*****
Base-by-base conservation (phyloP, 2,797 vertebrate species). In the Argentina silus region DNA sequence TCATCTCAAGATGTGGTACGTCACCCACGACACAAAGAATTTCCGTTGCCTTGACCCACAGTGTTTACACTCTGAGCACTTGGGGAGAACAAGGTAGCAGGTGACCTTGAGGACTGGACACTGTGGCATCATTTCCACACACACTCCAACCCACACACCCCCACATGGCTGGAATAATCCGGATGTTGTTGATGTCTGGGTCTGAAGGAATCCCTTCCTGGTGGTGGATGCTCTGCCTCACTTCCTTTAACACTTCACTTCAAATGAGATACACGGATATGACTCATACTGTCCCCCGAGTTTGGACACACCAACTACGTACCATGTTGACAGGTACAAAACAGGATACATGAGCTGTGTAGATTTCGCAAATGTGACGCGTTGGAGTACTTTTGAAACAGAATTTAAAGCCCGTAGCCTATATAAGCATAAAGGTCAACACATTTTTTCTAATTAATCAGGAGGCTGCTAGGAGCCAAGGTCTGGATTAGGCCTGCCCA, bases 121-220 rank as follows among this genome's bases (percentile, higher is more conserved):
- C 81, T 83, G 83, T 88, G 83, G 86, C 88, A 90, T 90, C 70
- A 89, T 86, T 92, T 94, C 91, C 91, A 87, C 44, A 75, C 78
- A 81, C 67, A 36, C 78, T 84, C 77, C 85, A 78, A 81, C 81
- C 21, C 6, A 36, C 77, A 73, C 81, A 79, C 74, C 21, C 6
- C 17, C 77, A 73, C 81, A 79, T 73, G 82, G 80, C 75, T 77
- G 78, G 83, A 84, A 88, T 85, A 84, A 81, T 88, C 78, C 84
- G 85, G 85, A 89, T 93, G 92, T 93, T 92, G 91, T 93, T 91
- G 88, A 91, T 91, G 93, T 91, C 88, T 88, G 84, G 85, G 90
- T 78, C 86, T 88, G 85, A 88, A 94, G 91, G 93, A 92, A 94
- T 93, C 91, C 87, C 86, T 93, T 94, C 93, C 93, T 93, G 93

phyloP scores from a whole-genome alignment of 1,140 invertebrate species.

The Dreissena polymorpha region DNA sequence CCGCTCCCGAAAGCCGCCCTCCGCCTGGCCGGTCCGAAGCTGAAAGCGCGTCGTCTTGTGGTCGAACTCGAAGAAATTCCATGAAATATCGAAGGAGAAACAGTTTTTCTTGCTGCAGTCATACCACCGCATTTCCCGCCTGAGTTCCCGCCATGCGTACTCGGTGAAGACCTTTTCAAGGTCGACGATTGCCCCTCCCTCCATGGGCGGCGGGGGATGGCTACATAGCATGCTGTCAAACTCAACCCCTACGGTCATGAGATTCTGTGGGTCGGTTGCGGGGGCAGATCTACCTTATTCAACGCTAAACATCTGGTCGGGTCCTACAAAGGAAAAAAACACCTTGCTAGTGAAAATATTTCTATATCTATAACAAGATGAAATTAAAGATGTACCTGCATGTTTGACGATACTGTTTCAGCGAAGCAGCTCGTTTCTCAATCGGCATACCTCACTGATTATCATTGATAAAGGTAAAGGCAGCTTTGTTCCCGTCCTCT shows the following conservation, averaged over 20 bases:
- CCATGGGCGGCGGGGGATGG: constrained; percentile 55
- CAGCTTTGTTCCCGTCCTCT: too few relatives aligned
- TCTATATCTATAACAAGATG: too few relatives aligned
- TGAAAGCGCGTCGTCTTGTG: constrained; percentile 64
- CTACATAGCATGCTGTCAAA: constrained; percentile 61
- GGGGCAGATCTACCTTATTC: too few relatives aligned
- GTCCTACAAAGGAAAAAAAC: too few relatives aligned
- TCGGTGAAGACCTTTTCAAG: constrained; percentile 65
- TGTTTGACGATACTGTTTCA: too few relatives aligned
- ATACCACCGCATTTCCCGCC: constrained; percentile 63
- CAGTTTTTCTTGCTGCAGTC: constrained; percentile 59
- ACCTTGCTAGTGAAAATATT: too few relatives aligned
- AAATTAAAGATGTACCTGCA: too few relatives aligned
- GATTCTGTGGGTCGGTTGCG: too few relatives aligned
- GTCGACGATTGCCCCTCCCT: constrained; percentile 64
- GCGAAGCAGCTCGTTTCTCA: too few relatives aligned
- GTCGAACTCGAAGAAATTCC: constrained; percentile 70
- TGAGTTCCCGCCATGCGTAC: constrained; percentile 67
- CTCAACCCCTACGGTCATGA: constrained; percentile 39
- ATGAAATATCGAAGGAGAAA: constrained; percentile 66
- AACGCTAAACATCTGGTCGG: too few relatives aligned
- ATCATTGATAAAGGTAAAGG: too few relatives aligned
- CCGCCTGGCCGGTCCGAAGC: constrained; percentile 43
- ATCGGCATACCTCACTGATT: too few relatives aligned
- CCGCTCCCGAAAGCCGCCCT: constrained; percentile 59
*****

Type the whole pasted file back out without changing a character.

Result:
Base-by-base conservation (phyloP, 2,797 vertebrate species). In the Argentina silus region DNA sequence TCATCTCAAGATGTGGTACGTCACCCACGACACAAAGAATTTCCGTTGCCTTGACCCACAGTGTTTACACTCTGAGCACTTGGGGAGAACAAGGTAGCAGGTGACCTTGAGGACTGGACACTGTGGCATCATTTCCACACACACTCCAACCCACACACCCCCACATGGCTGGAATAATCCGGATGTTGTTGATGTCTGGGTCTGAAGGAATCCCTTCCTGGTGGTGGATGCTCTGCCTCACTTCCTTTAACACTTCACTTCAAATGAGATACACGGATATGACTCATACTGTCCCCCGAGTTTGGACACACCAACTACGTACCATGTTGACAGGTACAAAACAGGATACATGAGCTGTGTAGATTTCGCAAATGTGACGCGTTGGAGTACTTTTGAAACAGAATTTAAAGCCCGTAGCCTATATAAGCATAAAGGTCAACACATTTTTTCTAATTAATCAGGAGGCTGCTAGGAGCCAAGGTCTGGATTAGGCCTGCCCA, bases 121-220 rank as follows among this genome's bases (percentile, higher is more conserved):
- C 81, T 83, G 83, T 88, G 83, G 86, C 88, A 90, T 90, C 70
- A 89, T 86, T 92, T 94, C 91, C 91, A 87, C 44, A 75, C 78
- A 81, C 67, A 36, C 78, T 84, C 77, C 85, A 78, A 81, C 81
- C 21, C 6, A 36, C 77, A 73, C 81, A 79, C 74, C 21, C 6
- C 17, C 77, A 73, C 81, A 79, T 73, G 82, G 80, C 75, T 77
- G 78, G 83, A 84, A 88, T 85, A 84, A 81, T 88, C 78, C 84
- G 85, G 85, A 89, T 93, G 92, T 93, T 92, G 91, T 93, T 91
- G 88, A 91, T 91, G 93, T 91, C 88, T 88, G 84, G 85, G 90
- T 78, C 86, T 88, G 85, A 88, A 94, G 91, G 93, A 92, A 94
- T 93, C 91, C 87, C 86, T 93, T 94, C 93, C 93, T 93, G 93

phyloP scores from a whole-genome alignment of 1,140 invertebrate species.

The Dreissena polymorpha region DNA sequence CCGCTCCCGAAAGCCGCCCTCCGCCTGGCCGGTCCGAAGCTGAAAGCGCGTCGTCTTGTGGTCGAACTCGAAGAAATTCCATGAAATATCGAAGGAGAAACAGTTTTTCTTGCTGCAGTCATACCACCGCATTTCCCGCCTGAGTTCCCGCCATGCGTACTCGGTGAAGACCTTTTCAAGGTCGACGATTGCCCCTCCCTCCATGGGCGGCGGGGGATGGCTACATAGCATGCTGTCAAACTCAACCCCTACGGTCATGAGATTCTGTGGGTCGGTTGCGGGGGCAGATCTACCTTATTCAACGCTAAACATCTGGTCGGGTCCTACAAAGGAAAAAAACACCTTGCTAGTGAAAATATTTCTATATCTATAACAAGATGAAATTAAAGATGTACCTGCATGTTTGACGATACTGTTTCAGCGAAGCAGCTCGTTTCTCAATCGGCATACCTCACTGATTATCATTGATAAAGGTAAAGGCAGCTTTGTTCCCGTCCTCT shows the following conservation, averaged over 20 bases:
- CCATGGGCGGCGGGGGATGG: constrained; percentile 55
- CAGCTTTGTTCCCGTCCTCT: too few relatives aligned
- TCTATATCTATAACAAGATG: too few relatives aligned
- TGAAAGCGCGTCGTCTTGTG: constrained; percentile 64
- CTACATAGCATGCTGTCAAA: constrained; percentile 61
- GGGGCAGATCTACCTTATTC: too few relatives aligned
- GTCCTACAAAGGAAAAAAAC: too few relatives aligned
- TCGGTGAAGACCTTTTCAAG: constrained; percentile 65
- TGTTTGACGATACTGTTTCA: too few relatives aligned
- ATACCACCGCATTTCCCGCC: constrained; percentile 63
- CAGTTTTTCTTGCTGCAGTC: constrained; percentile 59
- ACCTTGCTAGTGAAAATATT: too few relatives aligned
- AAATTAAAGATGTACCTGCA: too few relatives aligned
- GATTCTGTGGGTCGGTTGCG: too few relatives aligned
- GTCGACGATTGCCCCTCCCT: constrained; percentile 64
- GCGAAGCAGCTCGTTTCTCA: too few relatives aligned
- GTCGAACTCGAAGAAATTCC: constrained; percentile 70
- TGAGTTCCCGCCATGCGTAC: constrained; percentile 67
- CTCAACCCCTACGGTCATGA: constrained; percentile 39
- ATGAAATATCGAAGGAGAAA: constrained; percentile 66
- AACGCTAAACATCTGGTCGG: too few relatives aligned
- ATCATTGATAAAGGTAAAGG: too few relatives aligned
- CCGCCTGGCCGGTCCGAAGC: constrained; percentile 43
- ATCGGCATACCTCACTGATT: too few relatives aligned
- CCGCTCCCGAAAGCCGCCCT: constrained; percentile 59